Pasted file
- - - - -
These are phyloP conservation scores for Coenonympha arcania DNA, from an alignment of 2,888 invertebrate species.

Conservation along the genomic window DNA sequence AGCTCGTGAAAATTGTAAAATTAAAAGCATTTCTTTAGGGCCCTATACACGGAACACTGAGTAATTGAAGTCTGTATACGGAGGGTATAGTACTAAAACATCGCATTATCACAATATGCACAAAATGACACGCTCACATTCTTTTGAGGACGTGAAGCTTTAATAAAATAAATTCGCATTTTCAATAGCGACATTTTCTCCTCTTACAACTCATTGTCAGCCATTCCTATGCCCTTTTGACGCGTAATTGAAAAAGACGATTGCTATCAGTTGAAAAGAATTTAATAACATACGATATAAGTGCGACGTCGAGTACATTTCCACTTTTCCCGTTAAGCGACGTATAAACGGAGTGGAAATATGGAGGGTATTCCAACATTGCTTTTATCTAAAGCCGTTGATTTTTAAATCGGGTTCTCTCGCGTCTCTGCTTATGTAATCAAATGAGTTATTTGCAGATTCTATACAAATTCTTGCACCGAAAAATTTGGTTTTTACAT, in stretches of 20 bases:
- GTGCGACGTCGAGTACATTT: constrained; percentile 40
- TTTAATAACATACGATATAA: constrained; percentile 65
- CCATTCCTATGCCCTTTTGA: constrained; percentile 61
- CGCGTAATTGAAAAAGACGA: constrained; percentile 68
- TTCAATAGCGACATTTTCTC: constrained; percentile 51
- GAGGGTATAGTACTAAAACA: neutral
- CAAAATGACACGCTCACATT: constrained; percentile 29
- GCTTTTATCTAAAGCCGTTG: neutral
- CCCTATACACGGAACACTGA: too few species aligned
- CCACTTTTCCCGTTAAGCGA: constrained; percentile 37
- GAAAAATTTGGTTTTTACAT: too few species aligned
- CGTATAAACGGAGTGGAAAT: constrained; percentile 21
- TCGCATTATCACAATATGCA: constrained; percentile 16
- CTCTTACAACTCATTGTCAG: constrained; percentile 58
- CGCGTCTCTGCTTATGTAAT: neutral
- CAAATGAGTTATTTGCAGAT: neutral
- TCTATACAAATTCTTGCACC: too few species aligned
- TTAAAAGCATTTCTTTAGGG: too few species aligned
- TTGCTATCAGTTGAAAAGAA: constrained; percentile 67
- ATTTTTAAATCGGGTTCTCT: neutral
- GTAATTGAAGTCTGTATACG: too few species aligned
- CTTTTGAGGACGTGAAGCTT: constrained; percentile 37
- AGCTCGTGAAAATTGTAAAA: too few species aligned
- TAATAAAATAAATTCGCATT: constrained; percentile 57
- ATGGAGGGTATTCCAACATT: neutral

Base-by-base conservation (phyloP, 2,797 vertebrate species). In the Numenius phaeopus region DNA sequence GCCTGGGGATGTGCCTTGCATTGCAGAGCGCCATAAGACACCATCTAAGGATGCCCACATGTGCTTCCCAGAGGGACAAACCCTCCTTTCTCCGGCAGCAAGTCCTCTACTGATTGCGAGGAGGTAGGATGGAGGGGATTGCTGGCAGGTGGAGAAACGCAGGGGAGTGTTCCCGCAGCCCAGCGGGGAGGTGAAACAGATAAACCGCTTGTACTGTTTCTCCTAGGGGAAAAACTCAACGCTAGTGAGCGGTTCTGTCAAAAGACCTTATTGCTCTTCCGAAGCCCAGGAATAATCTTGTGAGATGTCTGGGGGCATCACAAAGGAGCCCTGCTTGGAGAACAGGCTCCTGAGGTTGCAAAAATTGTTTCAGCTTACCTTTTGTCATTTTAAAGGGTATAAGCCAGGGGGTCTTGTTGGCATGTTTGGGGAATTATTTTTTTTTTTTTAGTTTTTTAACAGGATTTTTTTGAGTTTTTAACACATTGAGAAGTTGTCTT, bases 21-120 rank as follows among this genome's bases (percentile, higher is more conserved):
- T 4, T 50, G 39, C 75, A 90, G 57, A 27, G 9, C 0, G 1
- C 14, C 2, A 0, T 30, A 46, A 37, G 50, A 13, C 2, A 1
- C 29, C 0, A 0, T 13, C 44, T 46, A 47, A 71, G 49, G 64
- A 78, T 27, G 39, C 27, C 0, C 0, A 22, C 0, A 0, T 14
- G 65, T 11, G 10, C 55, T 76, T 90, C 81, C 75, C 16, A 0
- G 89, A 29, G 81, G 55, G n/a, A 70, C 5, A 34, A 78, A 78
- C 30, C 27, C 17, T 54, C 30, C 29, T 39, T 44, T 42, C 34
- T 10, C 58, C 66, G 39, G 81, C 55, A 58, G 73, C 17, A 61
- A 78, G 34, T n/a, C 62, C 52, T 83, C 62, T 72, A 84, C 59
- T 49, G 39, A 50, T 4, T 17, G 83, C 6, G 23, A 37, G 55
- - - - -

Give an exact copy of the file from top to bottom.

These are phyloP conservation scores for Coenonympha arcania DNA, from an alignment of 2,888 invertebrate species.

Conservation along the genomic window DNA sequence AGCTCGTGAAAATTGTAAAATTAAAAGCATTTCTTTAGGGCCCTATACACGGAACACTGAGTAATTGAAGTCTGTATACGGAGGGTATAGTACTAAAACATCGCATTATCACAATATGCACAAAATGACACGCTCACATTCTTTTGAGGACGTGAAGCTTTAATAAAATAAATTCGCATTTTCAATAGCGACATTTTCTCCTCTTACAACTCATTGTCAGCCATTCCTATGCCCTTTTGACGCGTAATTGAAAAAGACGATTGCTATCAGTTGAAAAGAATTTAATAACATACGATATAAGTGCGACGTCGAGTACATTTCCACTTTTCCCGTTAAGCGACGTATAAACGGAGTGGAAATATGGAGGGTATTCCAACATTGCTTTTATCTAAAGCCGTTGATTTTTAAATCGGGTTCTCTCGCGTCTCTGCTTATGTAATCAAATGAGTTATTTGCAGATTCTATACAAATTCTTGCACCGAAAAATTTGGTTTTTACAT, in stretches of 20 bases:
- GTGCGACGTCGAGTACATTT: constrained; percentile 40
- TTTAATAACATACGATATAA: constrained; percentile 65
- CCATTCCTATGCCCTTTTGA: constrained; percentile 61
- CGCGTAATTGAAAAAGACGA: constrained; percentile 68
- TTCAATAGCGACATTTTCTC: constrained; percentile 51
- GAGGGTATAGTACTAAAACA: neutral
- CAAAATGACACGCTCACATT: constrained; percentile 29
- GCTTTTATCTAAAGCCGTTG: neutral
- CCCTATACACGGAACACTGA: too few species aligned
- CCACTTTTCCCGTTAAGCGA: constrained; percentile 37
- GAAAAATTTGGTTTTTACAT: too few species aligned
- CGTATAAACGGAGTGGAAAT: constrained; percentile 21
- TCGCATTATCACAATATGCA: constrained; percentile 16
- CTCTTACAACTCATTGTCAG: constrained; percentile 58
- CGCGTCTCTGCTTATGTAAT: neutral
- CAAATGAGTTATTTGCAGAT: neutral
- TCTATACAAATTCTTGCACC: too few species aligned
- TTAAAAGCATTTCTTTAGGG: too few species aligned
- TTGCTATCAGTTGAAAAGAA: constrained; percentile 67
- ATTTTTAAATCGGGTTCTCT: neutral
- GTAATTGAAGTCTGTATACG: too few species aligned
- CTTTTGAGGACGTGAAGCTT: constrained; percentile 37
- AGCTCGTGAAAATTGTAAAA: too few species aligned
- TAATAAAATAAATTCGCATT: constrained; percentile 57
- ATGGAGGGTATTCCAACATT: neutral

Base-by-base conservation (phyloP, 2,797 vertebrate species). In the Numenius phaeopus region DNA sequence GCCTGGGGATGTGCCTTGCATTGCAGAGCGCCATAAGACACCATCTAAGGATGCCCACATGTGCTTCCCAGAGGGACAAACCCTCCTTTCTCCGGCAGCAAGTCCTCTACTGATTGCGAGGAGGTAGGATGGAGGGGATTGCTGGCAGGTGGAGAAACGCAGGGGAGTGTTCCCGCAGCCCAGCGGGGAGGTGAAACAGATAAACCGCTTGTACTGTTTCTCCTAGGGGAAAAACTCAACGCTAGTGAGCGGTTCTGTCAAAAGACCTTATTGCTCTTCCGAAGCCCAGGAATAATCTTGTGAGATGTCTGGGGGCATCACAAAGGAGCCCTGCTTGGAGAACAGGCTCCTGAGGTTGCAAAAATTGTTTCAGCTTACCTTTTGTCATTTTAAAGGGTATAAGCCAGGGGGTCTTGTTGGCATGTTTGGGGAATTATTTTTTTTTTTTTAGTTTTTTAACAGGATTTTTTTGAGTTTTTAACACATTGAGAAGTTGTCTT, bases 21-120 rank as follows among this genome's bases (percentile, higher is more conserved):
- T 4, T 50, G 39, C 75, A 90, G 57, A 27, G 9, C 0, G 1
- C 14, C 2, A 0, T 30, A 46, A 37, G 50, A 13, C 2, A 1
- C 29, C 0, A 0, T 13, C 44, T 46, A 47, A 71, G 49, G 64
- A 78, T 27, G 39, C 27, C 0, C 0, A 22, C 0, A 0, T 14
- G 65, T 11, G 10, C 55, T 76, T 90, C 81, C 75, C 16, A 0
- G 89, A 29, G 81, G 55, G n/a, A 70, C 5, A 34, A 78, A 78
- C 30, C 27, C 17, T 54, C 30, C 29, T 39, T 44, T 42, C 34
- T 10, C 58, C 66, G 39, G 81, C 55, A 58, G 73, C 17, A 61
- A 78, G 34, T n/a, C 62, C 52, T 83, C 62, T 72, A 84, C 59
- T 49, G 39, A 50, T 4, T 17, G 83, C 6, G 23, A 37, G 55